When you look at Biden and [Vice President-Elect Kamala] Harris and these crusaders in support of the people and in support of democracy, and with consideration with our well-being, there's no question where we need to go in order to change our path. You can say what you want about Biden, but you feel his empathy, commitment and concern; Harris is just amazing. With Trump, everything has been negative since he took office.

WCT: Let me ask you something I've been asking people for a little while now: If you could ask President Trump one question—and be guaranteed to get the truth—what would it be?

CF: [Pauses] I think the problem is that there's no possibility—even in a fantasy world—that you'd get the truth from him. I can't even pretend that anything truthful or empathetic would come from him. When you meet him, there's no working it out or negotiating. I have nothing to ask him. [Laughs] He's the worst representation of the human race. When you're talking about the devil, you're looking at him—with a spray tan.

WCT: I appreciate your passion about politics. So you're back with new music. Why did you take a break?

CF: I took a step back over the last six or seven years. I've released an EP, an LP and a bunch of singles—but I haven't been busy promoting them like I had before. That was due in part to a lot of life stuff that hit me in my 50s—of which the most impactful was the death of my mother. She and I were extremely close, and she was only 69; we didn't know she was terminally ill until shortly before she passed.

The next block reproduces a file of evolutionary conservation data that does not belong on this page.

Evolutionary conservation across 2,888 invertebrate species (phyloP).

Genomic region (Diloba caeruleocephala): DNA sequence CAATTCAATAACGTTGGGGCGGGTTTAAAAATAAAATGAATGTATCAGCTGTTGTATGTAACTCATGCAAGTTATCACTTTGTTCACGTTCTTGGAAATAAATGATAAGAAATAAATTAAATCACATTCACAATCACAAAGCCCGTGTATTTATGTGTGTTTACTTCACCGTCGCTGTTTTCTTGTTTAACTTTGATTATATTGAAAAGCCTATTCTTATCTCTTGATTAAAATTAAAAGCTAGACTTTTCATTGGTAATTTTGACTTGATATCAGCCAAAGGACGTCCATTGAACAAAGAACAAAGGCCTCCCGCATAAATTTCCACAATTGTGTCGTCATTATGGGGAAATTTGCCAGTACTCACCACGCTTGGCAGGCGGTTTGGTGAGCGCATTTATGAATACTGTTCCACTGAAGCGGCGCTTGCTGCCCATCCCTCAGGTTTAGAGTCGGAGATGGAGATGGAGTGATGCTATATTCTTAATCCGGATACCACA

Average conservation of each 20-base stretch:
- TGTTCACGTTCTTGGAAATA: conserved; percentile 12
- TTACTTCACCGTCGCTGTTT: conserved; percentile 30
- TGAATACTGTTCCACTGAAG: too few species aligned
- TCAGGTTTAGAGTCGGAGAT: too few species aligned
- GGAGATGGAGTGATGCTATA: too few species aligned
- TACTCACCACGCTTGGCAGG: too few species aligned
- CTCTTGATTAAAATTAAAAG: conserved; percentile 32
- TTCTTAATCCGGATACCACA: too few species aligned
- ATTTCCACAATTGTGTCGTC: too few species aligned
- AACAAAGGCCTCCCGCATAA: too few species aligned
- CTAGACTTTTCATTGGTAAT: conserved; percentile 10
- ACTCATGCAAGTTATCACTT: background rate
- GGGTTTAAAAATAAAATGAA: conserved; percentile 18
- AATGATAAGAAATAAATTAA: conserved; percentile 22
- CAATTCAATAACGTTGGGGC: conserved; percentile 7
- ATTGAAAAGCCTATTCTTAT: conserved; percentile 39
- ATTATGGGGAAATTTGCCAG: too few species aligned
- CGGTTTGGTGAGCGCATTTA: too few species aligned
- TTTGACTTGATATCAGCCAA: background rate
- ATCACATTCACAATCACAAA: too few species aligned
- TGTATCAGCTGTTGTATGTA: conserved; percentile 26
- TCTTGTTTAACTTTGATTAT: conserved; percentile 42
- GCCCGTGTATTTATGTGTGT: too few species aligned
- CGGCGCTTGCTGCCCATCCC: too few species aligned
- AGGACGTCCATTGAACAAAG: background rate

But I was also going through a difficult and hurtful breakup. I was also dealing with the change of life; guys don't talk about it that much, but I found myself depressed, sweating (even in front of the air conditioner)—and was told this was similar to what women go through. Even though you don't lose that youthful zest, your body will say, "Your body is not so young anymore." Then I had a couple health issues pop up, and those took about two years.

WCT: So "Stronger" represents a new era of your life?

CF: My two creative partners made the tracks that I write the melody and lyrics to. And I got this amazing track from one of the partners. My writing process has me going in as an open slate; I have an idea of the narrative but I'm open. With this song, the hook came to me immediately, so I created lyrics that were more or less self-speak—what I would say to myself when I'm feeling frustrated or dealing with the roller-coaster ride of this business.